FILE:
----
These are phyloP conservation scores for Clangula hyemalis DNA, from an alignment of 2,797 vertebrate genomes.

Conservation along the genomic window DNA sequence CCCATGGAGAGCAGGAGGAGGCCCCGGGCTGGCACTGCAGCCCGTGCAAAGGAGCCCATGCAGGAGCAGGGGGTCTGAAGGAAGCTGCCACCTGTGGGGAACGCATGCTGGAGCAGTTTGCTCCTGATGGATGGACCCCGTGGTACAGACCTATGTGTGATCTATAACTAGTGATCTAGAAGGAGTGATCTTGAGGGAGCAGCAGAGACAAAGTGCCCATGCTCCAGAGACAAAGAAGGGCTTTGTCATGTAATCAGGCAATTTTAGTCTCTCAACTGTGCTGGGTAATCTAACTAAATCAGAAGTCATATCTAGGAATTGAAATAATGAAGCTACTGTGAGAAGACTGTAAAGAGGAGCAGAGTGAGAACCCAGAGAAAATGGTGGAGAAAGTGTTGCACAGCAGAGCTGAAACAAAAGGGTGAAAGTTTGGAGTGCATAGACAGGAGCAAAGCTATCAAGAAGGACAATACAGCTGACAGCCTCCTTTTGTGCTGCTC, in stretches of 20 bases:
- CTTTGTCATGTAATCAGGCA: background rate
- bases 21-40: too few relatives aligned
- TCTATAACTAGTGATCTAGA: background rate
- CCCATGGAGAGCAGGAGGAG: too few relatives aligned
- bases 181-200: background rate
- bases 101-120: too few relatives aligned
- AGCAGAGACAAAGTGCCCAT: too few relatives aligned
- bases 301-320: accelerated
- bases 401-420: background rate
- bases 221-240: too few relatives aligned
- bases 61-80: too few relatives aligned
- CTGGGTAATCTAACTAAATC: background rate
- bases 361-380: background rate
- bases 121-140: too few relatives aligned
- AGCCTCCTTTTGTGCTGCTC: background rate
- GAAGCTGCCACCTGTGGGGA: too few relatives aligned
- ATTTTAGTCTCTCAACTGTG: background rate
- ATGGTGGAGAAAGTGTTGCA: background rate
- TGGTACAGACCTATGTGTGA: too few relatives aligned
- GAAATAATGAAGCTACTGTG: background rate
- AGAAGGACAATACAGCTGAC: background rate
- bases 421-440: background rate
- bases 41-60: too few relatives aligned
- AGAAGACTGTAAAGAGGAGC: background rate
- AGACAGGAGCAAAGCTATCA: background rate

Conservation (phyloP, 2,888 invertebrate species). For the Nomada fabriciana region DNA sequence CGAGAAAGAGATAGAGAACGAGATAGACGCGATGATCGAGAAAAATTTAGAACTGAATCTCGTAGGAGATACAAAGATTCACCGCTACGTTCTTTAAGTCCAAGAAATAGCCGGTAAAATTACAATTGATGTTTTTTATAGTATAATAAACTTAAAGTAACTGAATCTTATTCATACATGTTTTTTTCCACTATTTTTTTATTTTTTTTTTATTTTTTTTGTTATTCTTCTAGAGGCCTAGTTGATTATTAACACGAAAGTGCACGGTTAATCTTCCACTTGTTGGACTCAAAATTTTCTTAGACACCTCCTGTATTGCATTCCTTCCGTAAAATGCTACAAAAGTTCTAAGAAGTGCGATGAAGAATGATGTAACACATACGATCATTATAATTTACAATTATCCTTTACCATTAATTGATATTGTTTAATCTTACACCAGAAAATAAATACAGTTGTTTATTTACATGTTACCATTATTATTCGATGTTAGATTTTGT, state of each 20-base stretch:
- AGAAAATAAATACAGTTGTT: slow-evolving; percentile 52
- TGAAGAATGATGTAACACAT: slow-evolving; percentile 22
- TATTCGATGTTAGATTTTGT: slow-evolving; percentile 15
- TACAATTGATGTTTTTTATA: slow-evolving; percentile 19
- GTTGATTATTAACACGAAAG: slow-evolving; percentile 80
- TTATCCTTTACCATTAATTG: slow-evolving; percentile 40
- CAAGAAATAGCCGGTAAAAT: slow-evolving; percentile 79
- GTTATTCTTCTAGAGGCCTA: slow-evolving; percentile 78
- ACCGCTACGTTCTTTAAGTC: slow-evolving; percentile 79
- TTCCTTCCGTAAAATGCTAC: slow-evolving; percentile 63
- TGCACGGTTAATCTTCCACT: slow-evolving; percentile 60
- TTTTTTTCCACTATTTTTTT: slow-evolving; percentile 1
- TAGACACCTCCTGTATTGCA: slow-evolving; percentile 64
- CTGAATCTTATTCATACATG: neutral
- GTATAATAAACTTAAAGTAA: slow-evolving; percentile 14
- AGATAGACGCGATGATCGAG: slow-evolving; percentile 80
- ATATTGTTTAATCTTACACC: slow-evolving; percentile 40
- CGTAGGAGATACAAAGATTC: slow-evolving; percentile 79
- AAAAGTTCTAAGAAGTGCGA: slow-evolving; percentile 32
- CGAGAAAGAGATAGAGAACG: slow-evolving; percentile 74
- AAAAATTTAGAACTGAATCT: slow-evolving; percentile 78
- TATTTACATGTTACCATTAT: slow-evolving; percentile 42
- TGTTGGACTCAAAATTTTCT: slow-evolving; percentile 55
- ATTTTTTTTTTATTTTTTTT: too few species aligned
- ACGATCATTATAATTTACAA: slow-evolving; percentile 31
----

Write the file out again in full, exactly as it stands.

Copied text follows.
These are phyloP conservation scores for Clangula hyemalis DNA, from an alignment of 2,797 vertebrate genomes.

Conservation along the genomic window DNA sequence CCCATGGAGAGCAGGAGGAGGCCCCGGGCTGGCACTGCAGCCCGTGCAAAGGAGCCCATGCAGGAGCAGGGGGTCTGAAGGAAGCTGCCACCTGTGGGGAACGCATGCTGGAGCAGTTTGCTCCTGATGGATGGACCCCGTGGTACAGACCTATGTGTGATCTATAACTAGTGATCTAGAAGGAGTGATCTTGAGGGAGCAGCAGAGACAAAGTGCCCATGCTCCAGAGACAAAGAAGGGCTTTGTCATGTAATCAGGCAATTTTAGTCTCTCAACTGTGCTGGGTAATCTAACTAAATCAGAAGTCATATCTAGGAATTGAAATAATGAAGCTACTGTGAGAAGACTGTAAAGAGGAGCAGAGTGAGAACCCAGAGAAAATGGTGGAGAAAGTGTTGCACAGCAGAGCTGAAACAAAAGGGTGAAAGTTTGGAGTGCATAGACAGGAGCAAAGCTATCAAGAAGGACAATACAGCTGACAGCCTCCTTTTGTGCTGCTC, in stretches of 20 bases:
- CTTTGTCATGTAATCAGGCA: background rate
- bases 21-40: too few relatives aligned
- TCTATAACTAGTGATCTAGA: background rate
- CCCATGGAGAGCAGGAGGAG: too few relatives aligned
- bases 181-200: background rate
- bases 101-120: too few relatives aligned
- AGCAGAGACAAAGTGCCCAT: too few relatives aligned
- bases 301-320: accelerated
- bases 401-420: background rate
- bases 221-240: too few relatives aligned
- bases 61-80: too few relatives aligned
- CTGGGTAATCTAACTAAATC: background rate
- bases 361-380: background rate
- bases 121-140: too few relatives aligned
- AGCCTCCTTTTGTGCTGCTC: background rate
- GAAGCTGCCACCTGTGGGGA: too few relatives aligned
- ATTTTAGTCTCTCAACTGTG: background rate
- ATGGTGGAGAAAGTGTTGCA: background rate
- TGGTACAGACCTATGTGTGA: too few relatives aligned
- GAAATAATGAAGCTACTGTG: background rate
- AGAAGGACAATACAGCTGAC: background rate
- bases 421-440: background rate
- bases 41-60: too few relatives aligned
- AGAAGACTGTAAAGAGGAGC: background rate
- AGACAGGAGCAAAGCTATCA: background rate

Conservation (phyloP, 2,888 invertebrate species). For the Nomada fabriciana region DNA sequence CGAGAAAGAGATAGAGAACGAGATAGACGCGATGATCGAGAAAAATTTAGAACTGAATCTCGTAGGAGATACAAAGATTCACCGCTACGTTCTTTAAGTCCAAGAAATAGCCGGTAAAATTACAATTGATGTTTTTTATAGTATAATAAACTTAAAGTAACTGAATCTTATTCATACATGTTTTTTTCCACTATTTTTTTATTTTTTTTTTATTTTTTTTGTTATTCTTCTAGAGGCCTAGTTGATTATTAACACGAAAGTGCACGGTTAATCTTCCACTTGTTGGACTCAAAATTTTCTTAGACACCTCCTGTATTGCATTCCTTCCGTAAAATGCTACAAAAGTTCTAAGAAGTGCGATGAAGAATGATGTAACACATACGATCATTATAATTTACAATTATCCTTTACCATTAATTGATATTGTTTAATCTTACACCAGAAAATAAATACAGTTGTTTATTTACATGTTACCATTATTATTCGATGTTAGATTTTGT, state of each 20-base stretch:
- AGAAAATAAATACAGTTGTT: slow-evolving; percentile 52
- TGAAGAATGATGTAACACAT: slow-evolving; percentile 22
- TATTCGATGTTAGATTTTGT: slow-evolving; percentile 15
- TACAATTGATGTTTTTTATA: slow-evolving; percentile 19
- GTTGATTATTAACACGAAAG: slow-evolving; percentile 80
- TTATCCTTTACCATTAATTG: slow-evolving; percentile 40
- CAAGAAATAGCCGGTAAAAT: slow-evolving; percentile 79
- GTTATTCTTCTAGAGGCCTA: slow-evolving; percentile 78
- ACCGCTACGTTCTTTAAGTC: slow-evolving; percentile 79
- TTCCTTCCGTAAAATGCTAC: slow-evolving; percentile 63
- TGCACGGTTAATCTTCCACT: slow-evolving; percentile 60
- TTTTTTTCCACTATTTTTTT: slow-evolving; percentile 1
- TAGACACCTCCTGTATTGCA: slow-evolving; percentile 64
- CTGAATCTTATTCATACATG: neutral
- GTATAATAAACTTAAAGTAA: slow-evolving; percentile 14
- AGATAGACGCGATGATCGAG: slow-evolving; percentile 80
- ATATTGTTTAATCTTACACC: slow-evolving; percentile 40
- CGTAGGAGATACAAAGATTC: slow-evolving; percentile 79
- AAAAGTTCTAAGAAGTGCGA: slow-evolving; percentile 32
- CGAGAAAGAGATAGAGAACG: slow-evolving; percentile 74
- AAAAATTTAGAACTGAATCT: slow-evolving; percentile 78
- TATTTACATGTTACCATTAT: slow-evolving; percentile 42
- TGTTGGACTCAAAATTTTCT: slow-evolving; percentile 55
- ATTTTTTTTTTATTTTTTTT: too few species aligned
- ACGATCATTATAATTTACAA: slow-evolving; percentile 31